Decent little device
At a hundred bucks, this thing is a no-brainer for your kids if you were considering something else. They're they only ones who can operate these little buttons anyway. An alternative would be a rugged camera (kids don't take good care of things), but most of those are significantly more expensive. The Easyshare Mini is a decent little device for someone who can't stand using their phone as a camera, but doesn't want the cost or quality of "real" point and shoots.
Image quality is pretty good in all lighting conditions.
If you are someone who appreciates the stylish, ultra compact models of digital cameras that seem to be available everywhere these days, you probably won't give Kodak's Z950 camera a second look. It's a blocky looking model (1.4 inches in thickness) and weighs nearly double (8.2 ounces) what some point and shoot cameras weigh.
However, if you ignore this camera because of looks, it would be unfortunate.
If you're in the market for a compact, versatile point-and-shoot digital camera, the Kodak EasyShare Z915 makes an excellent choice. Its combination of features, zoom range and small size make for a truly attractive package. And you can either set it on auto and forget it, or change it to manual if you want to learn a little more about digital photography. All in all a very good offering from Kodak.
The most affordable in its class, the EasyShare Z915 is easy to use but has a very dull design and blocky looks . It has a small LCD screen and performance is a mixed bag. The most affordable in its class, the EasyShare Z915 is easy to use but has a very dull design and blocky looks . It has a small LCD screen and performance is a mixed bag.
The Kodak Easyshare Z915 is a high definition camera that is a decent professional's camera, but not the best that is out there. It comes in three different color options: blue, black, and red. It has an excellent 10x optical zoom lens that works hand in hand with image stabilization to get the best picture.
shots from the M1093 were sharp and showed no noticeable noise all the way up to ISO 800.
Kodak's EasyShare M1093 IS delivers much more than you'd expect from a $160 pocket camera, including a large LCD and HD video recording. An incredible value, it's our latest Editors' Choice budget point and shooter.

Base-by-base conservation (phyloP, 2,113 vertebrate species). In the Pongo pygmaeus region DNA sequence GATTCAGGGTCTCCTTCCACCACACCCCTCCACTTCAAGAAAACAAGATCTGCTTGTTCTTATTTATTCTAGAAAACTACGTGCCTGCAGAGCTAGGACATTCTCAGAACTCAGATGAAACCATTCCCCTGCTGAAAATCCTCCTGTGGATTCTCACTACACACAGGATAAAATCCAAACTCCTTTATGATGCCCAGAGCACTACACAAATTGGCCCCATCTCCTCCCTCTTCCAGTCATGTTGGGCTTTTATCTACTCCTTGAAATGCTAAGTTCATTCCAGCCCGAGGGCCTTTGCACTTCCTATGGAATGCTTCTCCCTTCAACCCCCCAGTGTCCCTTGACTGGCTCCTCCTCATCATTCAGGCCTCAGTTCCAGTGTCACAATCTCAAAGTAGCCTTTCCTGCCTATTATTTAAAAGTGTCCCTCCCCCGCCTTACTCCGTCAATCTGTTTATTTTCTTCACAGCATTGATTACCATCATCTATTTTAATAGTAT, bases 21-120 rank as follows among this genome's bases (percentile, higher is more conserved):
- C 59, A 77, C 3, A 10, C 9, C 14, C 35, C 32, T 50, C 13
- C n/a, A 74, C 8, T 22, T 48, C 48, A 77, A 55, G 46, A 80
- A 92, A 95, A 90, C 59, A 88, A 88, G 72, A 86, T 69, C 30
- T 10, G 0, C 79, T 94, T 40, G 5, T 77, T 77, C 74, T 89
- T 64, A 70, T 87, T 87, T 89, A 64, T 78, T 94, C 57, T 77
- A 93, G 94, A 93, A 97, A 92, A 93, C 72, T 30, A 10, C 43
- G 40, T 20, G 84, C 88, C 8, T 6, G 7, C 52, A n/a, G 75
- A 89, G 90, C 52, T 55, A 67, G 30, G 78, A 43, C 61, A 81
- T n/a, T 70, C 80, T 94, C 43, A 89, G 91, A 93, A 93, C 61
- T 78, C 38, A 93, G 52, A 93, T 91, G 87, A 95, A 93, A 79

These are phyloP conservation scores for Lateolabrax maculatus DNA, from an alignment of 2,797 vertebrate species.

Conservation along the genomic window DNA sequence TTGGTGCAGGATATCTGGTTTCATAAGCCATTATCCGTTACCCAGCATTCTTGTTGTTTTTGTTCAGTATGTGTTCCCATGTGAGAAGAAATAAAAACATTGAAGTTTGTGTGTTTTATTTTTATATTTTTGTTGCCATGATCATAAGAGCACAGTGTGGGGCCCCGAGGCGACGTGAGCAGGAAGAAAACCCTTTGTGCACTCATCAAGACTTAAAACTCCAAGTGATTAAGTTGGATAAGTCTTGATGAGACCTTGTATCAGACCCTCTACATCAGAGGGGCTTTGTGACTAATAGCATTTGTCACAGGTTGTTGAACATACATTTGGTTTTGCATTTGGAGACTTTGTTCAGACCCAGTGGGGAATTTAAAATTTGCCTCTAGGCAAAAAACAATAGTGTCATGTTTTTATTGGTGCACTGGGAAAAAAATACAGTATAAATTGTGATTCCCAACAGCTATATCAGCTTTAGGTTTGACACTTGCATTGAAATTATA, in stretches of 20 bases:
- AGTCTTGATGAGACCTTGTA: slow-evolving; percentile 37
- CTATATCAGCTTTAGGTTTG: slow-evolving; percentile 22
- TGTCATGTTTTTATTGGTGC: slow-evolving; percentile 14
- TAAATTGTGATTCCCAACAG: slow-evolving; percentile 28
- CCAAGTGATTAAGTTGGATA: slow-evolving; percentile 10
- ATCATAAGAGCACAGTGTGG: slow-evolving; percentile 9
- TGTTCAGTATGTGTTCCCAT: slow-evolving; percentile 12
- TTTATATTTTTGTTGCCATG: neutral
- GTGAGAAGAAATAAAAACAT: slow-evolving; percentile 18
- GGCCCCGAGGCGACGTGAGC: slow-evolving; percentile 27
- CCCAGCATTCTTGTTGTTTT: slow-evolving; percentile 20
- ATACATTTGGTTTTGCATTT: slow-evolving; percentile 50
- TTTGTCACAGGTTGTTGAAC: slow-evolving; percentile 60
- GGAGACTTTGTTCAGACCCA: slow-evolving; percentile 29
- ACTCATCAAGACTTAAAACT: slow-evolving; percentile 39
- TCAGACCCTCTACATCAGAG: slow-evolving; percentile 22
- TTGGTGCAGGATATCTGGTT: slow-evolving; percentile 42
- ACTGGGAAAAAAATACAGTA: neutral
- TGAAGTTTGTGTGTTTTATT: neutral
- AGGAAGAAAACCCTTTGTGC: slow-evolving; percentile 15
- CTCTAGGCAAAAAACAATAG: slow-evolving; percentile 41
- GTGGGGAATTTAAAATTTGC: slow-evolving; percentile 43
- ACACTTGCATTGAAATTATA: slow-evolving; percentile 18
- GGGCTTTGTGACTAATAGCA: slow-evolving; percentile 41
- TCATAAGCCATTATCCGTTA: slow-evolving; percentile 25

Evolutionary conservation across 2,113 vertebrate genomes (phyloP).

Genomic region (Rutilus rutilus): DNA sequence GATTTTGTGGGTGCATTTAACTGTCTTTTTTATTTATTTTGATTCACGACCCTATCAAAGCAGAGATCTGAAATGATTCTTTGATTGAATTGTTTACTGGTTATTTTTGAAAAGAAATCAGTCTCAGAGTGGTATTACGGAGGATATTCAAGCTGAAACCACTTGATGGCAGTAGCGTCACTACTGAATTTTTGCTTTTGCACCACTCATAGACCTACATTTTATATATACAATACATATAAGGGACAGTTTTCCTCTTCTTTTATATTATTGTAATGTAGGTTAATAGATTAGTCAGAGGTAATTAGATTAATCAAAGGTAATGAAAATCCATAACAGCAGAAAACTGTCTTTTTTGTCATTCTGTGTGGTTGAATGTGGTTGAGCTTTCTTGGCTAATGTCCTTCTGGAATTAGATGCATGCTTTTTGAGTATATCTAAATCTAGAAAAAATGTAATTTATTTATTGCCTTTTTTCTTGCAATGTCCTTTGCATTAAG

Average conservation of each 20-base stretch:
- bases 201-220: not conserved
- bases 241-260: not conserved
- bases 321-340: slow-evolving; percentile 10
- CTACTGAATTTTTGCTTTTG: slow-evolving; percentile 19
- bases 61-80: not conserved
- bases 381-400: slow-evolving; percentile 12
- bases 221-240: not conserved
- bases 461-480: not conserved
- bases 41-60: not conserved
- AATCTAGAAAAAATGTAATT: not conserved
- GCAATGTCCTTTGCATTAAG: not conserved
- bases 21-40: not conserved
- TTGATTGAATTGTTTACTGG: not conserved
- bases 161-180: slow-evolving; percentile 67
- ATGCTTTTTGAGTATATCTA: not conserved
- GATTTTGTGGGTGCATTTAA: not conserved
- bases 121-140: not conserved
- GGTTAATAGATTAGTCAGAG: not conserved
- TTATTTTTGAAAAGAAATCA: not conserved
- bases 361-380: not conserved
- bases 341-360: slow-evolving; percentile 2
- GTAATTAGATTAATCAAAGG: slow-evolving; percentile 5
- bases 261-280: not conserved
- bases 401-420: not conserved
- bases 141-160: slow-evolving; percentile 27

sleek but powerful digital camera
The Kodak EasyShare M1093 is a nice compact entry-level digicam. While there were a few things that discouraged me, this camera does has the ability to capture pleasing images both indoors and out, and features one of the 'smartest' capture modes out there. With an MSRP of $199, I feel this model offers a good value for someone in the market for an inexpensive camera that can fit into their pocket/purse, whether for an adult or a teenager.
The M1093 IS tempts us with a nice sleek look yet chunky and sturdy to heft thanks to (almost) an all-metal build.
The Kodak M1093 IS offers good quality low ISO images that could stretch to a print size of 30 x 40-inches, at a push. It's easy to use too and has good build quality.
And although the 10-megapixel resolution looks a bit average now 14-megapixels and above seems to be the vogue, it's more than ample for most needs. If you're looking for a simple point and shoot that takes good quality (low ISO) images, then the M1093 IS could be the camera for you, though a spare battery might be advisable!
Good build and design
The Kodak EasyShare M1093 IS is available for a street price of Rs 10,000 and usually comes bundled with a carrying case and a 2 GB SD card.
What The M1093 has going for it are the great looks, build quality and the ease of use but the image capture is just about average and you could easily find a better performance camera in the same price range. Personally, I'd rather go for the Sony CyberShot W120 if I was looking for a good budget ultra compact camera